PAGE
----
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In "Harvest the Power," a Tapestry of Faith program
In this activity, participants identify issues—internal and external to the congregation—which heighten anxiety in both members and leaders. Approach this activity playfully, encouraging light-hearted competition and laughter, to ensure it does not itself raise anxiety.
In his book, A Failure of Nerve: Leadership in the Age of the Quick Fix, Edwin H. Friedman explores the phenomenon of anxiety in individuals, institutions and society. He draws on the work of Dr. Murray Bowen of Georgetown Medical School to suggest that the speed and quantity of change as well as the inability of institutions and individuals to absorb the anxiety can cause an entire society to experience a chronic anxiety. This chronic anxiety renders people unable to think creatively or move past internal barriers, which limits their ability to respond to change in a healthy way.
Tell participants that you are going to make a "soup" together that will be a metaphor for some of what we and members of our congregation experience on a day to day basis. Ask your co-facilitator or a volunteer to scribe while the group creates the "soup."
First, ask participants to name all of the changes that they and other members of the congregation have had to adjust to in the last decade; some of these may be technological, some societal, some having to do with personal life transitions. Encourage people to keep naming things, even when there is a lull. You might offer a small candy for each answer as a way of encouraging people to keep naming. Have the scribe write the items in the soup pot. It is not necessary that each word be legible from a distance. More to the point will be the sheer number of changes written in the "soup."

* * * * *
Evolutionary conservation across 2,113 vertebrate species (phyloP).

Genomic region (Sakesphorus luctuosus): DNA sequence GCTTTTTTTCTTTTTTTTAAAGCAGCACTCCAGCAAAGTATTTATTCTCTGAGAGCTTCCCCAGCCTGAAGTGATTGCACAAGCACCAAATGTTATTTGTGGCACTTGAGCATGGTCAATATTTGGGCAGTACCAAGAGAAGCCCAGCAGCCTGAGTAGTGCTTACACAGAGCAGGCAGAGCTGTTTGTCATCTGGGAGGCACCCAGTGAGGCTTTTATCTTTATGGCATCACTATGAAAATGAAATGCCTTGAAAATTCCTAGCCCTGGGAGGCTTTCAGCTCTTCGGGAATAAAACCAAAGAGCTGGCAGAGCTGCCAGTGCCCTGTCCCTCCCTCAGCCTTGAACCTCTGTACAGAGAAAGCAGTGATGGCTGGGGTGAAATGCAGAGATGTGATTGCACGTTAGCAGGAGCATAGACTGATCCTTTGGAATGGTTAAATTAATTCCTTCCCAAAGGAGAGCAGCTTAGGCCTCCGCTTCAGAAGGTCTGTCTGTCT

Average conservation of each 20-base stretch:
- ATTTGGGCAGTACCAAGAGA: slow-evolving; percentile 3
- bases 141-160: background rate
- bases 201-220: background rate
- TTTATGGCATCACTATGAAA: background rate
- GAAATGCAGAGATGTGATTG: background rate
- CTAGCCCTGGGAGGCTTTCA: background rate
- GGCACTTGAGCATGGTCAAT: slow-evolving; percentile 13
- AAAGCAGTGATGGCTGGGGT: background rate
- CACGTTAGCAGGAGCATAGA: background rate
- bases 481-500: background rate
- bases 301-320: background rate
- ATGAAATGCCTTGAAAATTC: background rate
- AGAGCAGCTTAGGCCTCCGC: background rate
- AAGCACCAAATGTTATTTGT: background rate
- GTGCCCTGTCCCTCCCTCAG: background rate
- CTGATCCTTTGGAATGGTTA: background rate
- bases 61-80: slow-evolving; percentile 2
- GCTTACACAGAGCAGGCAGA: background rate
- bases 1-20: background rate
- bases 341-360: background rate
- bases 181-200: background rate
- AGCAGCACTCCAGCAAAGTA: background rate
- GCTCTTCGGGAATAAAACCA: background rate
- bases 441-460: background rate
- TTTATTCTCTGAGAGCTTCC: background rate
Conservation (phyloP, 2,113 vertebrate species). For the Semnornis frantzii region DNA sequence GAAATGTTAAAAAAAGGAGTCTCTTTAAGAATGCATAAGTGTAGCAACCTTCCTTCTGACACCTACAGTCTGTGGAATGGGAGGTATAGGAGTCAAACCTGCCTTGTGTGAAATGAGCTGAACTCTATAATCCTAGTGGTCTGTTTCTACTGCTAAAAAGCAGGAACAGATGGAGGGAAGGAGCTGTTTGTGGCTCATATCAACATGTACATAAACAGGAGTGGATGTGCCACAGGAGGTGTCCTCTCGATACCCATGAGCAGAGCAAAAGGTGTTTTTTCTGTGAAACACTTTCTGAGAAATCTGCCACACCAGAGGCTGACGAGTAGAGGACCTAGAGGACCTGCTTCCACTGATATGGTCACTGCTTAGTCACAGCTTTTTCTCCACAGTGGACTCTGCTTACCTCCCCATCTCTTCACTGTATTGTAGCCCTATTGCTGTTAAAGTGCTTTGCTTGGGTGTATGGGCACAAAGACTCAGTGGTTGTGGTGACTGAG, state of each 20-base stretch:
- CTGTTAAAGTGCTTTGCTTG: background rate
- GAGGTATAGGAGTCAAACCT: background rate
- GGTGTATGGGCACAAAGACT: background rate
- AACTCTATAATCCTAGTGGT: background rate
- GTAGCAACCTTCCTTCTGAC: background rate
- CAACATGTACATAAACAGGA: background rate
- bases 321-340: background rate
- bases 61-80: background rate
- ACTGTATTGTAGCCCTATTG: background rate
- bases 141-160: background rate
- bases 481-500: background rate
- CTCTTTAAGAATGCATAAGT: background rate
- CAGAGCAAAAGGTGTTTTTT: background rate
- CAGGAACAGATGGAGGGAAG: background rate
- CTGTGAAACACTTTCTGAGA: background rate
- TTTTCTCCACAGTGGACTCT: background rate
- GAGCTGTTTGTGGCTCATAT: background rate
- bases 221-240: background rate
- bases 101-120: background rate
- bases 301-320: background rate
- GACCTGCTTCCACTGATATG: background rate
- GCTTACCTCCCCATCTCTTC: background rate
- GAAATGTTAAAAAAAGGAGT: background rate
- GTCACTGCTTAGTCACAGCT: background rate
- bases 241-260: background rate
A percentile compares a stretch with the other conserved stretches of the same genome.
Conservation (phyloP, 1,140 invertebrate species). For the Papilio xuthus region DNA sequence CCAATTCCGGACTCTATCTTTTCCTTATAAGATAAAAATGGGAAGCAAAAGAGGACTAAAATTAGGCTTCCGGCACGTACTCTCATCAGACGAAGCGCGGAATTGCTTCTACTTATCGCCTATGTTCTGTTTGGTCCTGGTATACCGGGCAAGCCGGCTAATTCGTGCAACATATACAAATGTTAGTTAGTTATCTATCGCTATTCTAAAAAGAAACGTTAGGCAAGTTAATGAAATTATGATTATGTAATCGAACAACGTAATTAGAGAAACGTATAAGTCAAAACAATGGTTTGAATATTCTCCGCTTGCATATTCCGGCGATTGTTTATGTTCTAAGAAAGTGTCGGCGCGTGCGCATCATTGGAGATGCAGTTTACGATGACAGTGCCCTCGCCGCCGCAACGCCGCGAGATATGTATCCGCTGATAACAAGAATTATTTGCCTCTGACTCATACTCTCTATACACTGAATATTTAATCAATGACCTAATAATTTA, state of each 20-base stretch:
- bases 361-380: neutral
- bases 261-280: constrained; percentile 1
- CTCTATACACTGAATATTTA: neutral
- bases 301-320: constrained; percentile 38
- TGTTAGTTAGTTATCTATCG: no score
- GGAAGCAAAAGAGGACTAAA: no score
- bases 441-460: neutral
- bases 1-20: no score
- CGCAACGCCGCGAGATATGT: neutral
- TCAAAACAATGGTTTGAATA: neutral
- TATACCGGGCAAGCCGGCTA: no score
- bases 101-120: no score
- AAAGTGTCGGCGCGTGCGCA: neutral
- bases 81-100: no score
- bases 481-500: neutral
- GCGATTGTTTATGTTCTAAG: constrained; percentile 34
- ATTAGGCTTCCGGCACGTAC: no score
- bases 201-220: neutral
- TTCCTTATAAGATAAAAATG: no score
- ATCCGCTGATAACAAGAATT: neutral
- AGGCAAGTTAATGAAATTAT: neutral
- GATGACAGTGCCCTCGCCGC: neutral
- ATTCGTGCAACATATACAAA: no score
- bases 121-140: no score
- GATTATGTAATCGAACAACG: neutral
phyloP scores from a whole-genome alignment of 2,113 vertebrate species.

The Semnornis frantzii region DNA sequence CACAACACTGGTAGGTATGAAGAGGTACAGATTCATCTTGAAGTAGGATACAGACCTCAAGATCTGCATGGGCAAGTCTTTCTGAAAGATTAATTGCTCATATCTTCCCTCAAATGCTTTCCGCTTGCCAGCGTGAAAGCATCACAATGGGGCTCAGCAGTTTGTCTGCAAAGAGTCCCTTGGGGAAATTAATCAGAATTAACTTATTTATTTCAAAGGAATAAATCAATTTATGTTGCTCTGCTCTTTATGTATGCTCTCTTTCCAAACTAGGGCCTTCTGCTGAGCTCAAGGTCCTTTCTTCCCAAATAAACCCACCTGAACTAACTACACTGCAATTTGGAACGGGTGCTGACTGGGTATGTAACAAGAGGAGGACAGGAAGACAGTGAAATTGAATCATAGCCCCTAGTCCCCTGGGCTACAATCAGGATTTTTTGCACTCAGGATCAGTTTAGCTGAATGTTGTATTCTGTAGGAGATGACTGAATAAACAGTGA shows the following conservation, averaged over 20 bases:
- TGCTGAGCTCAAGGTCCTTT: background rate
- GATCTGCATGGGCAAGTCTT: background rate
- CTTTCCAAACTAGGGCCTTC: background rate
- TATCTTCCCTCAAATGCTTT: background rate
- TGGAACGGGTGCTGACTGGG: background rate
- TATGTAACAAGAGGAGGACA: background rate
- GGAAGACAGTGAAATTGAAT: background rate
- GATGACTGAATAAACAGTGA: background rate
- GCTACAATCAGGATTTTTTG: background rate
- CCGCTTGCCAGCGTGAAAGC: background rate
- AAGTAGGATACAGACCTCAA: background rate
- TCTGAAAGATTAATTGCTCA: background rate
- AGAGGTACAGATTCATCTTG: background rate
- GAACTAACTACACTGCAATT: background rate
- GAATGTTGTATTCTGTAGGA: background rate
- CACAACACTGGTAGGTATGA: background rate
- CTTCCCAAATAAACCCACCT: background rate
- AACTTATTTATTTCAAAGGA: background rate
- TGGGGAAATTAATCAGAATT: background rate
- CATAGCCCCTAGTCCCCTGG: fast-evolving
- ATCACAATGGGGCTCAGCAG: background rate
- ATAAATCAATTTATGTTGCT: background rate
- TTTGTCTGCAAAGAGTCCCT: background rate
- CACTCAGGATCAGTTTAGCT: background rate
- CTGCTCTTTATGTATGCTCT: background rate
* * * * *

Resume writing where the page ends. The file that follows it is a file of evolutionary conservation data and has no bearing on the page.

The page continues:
Continue this exercise for four minutes, encouraging general light-heartedness, but always being aware that some items may be serious. Acknowledge serious items, but do not let them overwhelm the process.
Next, invite people to name all the things they worry about or think other congregational members worry about. These may be related to home, the congregation, safety, world affairs or any other realm of life. Continue to encourage as many responses as possible, while your scribe tries to capture them all in the pot (with increasing difficulty!). Continue this exercise for four minutes. Encourage general light-heartedness. Be respectful of serious worries, but do not let them overwhelm the process.
After you have created your anxiety "soup," invite people to sit and admire the creation. Say, "This is the medium in which leaders must work. It is up to each of us to keep from being overwhelmed by that soup."
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Last updated on Saturday, October 29, 2011.
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